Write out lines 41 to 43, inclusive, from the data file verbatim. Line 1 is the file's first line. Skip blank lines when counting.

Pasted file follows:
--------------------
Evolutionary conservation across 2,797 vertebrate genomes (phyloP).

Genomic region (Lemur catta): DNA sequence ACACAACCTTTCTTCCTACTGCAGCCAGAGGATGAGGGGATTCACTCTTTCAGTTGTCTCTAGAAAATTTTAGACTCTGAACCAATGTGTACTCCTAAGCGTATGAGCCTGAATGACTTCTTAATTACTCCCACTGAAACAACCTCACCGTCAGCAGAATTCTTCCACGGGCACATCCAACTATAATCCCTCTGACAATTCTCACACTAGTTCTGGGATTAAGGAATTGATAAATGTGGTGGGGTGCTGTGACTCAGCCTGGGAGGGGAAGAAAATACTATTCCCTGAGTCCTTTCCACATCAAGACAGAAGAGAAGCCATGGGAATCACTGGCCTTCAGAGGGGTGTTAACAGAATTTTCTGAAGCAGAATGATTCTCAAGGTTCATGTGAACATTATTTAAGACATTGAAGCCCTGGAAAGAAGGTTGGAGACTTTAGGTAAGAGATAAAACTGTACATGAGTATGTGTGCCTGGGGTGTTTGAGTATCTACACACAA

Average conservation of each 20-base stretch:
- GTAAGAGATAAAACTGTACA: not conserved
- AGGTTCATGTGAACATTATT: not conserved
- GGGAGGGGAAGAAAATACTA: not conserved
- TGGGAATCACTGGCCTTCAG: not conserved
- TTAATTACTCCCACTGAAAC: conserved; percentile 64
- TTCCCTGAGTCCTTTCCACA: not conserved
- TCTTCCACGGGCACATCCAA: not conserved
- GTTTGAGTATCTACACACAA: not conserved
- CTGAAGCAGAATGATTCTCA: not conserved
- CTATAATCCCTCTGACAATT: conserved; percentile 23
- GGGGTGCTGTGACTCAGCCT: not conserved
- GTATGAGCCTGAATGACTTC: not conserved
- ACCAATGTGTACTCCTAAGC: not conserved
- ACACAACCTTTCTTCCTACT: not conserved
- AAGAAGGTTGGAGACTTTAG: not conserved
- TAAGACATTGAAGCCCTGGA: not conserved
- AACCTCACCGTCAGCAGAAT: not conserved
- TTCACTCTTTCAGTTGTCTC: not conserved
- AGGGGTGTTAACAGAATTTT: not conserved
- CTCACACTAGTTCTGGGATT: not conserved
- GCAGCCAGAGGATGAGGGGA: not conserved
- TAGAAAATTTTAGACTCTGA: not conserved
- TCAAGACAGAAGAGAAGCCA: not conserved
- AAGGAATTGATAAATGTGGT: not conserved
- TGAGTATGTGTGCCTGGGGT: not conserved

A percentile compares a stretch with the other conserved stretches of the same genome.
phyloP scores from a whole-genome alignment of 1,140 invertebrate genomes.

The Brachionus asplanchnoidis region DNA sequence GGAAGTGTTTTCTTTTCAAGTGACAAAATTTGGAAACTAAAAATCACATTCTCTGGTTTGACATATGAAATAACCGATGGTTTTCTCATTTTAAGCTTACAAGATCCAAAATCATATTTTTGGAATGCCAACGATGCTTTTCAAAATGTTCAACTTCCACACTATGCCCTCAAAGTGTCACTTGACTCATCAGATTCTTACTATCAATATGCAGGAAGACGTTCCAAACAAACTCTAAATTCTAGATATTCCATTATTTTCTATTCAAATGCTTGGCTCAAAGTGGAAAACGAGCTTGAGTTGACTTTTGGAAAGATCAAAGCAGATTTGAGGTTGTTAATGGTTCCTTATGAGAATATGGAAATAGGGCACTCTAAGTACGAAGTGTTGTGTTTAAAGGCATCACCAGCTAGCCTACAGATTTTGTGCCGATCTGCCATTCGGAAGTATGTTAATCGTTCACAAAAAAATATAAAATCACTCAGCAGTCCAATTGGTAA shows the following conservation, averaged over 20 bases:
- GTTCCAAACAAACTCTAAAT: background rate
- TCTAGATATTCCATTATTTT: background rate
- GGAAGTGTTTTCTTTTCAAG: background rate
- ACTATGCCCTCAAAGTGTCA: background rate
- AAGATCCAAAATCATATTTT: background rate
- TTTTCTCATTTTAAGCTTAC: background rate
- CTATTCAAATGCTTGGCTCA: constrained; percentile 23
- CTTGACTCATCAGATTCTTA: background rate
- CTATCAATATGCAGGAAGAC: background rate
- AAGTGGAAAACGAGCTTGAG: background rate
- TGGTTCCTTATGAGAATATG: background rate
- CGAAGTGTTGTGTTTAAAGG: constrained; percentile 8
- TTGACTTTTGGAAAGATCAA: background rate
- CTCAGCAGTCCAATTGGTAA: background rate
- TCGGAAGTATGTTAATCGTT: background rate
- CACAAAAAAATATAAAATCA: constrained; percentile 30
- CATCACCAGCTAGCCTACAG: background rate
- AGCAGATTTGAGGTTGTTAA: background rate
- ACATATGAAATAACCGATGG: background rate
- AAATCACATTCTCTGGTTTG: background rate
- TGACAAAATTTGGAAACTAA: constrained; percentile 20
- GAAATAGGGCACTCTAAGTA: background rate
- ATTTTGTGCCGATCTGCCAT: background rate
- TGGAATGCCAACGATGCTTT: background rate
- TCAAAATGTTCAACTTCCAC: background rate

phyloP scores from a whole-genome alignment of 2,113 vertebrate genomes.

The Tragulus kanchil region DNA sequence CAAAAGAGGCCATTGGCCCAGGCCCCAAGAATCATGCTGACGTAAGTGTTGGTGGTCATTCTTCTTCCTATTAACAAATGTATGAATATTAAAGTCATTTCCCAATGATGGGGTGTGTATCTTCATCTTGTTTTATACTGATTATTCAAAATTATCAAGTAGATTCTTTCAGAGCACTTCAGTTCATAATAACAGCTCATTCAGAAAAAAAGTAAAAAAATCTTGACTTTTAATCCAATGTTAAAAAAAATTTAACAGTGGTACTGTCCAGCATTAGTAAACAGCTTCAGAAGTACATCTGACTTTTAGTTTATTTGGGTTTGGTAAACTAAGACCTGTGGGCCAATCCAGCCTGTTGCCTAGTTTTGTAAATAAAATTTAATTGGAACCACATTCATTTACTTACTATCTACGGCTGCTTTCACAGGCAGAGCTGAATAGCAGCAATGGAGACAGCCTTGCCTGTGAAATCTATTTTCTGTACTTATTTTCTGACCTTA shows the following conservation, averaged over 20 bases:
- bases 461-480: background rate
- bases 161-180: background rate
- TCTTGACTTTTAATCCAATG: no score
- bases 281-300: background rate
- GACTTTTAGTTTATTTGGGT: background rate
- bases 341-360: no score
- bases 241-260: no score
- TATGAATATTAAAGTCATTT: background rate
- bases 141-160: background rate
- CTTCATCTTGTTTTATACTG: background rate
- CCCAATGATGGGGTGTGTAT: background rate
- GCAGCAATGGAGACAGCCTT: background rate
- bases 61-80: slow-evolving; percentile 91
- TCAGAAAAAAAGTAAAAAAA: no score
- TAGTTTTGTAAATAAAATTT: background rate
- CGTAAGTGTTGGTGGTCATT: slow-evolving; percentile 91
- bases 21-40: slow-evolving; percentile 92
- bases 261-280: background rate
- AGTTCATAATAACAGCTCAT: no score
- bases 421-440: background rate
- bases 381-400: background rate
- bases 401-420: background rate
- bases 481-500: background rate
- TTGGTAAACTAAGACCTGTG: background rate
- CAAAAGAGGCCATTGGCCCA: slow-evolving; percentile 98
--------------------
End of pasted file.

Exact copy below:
- AAGTGGAAAACGAGCTTGAG: background rate
- TGGTTCCTTATGAGAATATG: background rate
- CGAAGTGTTGTGTTTAAAGG: constrained; percentile 8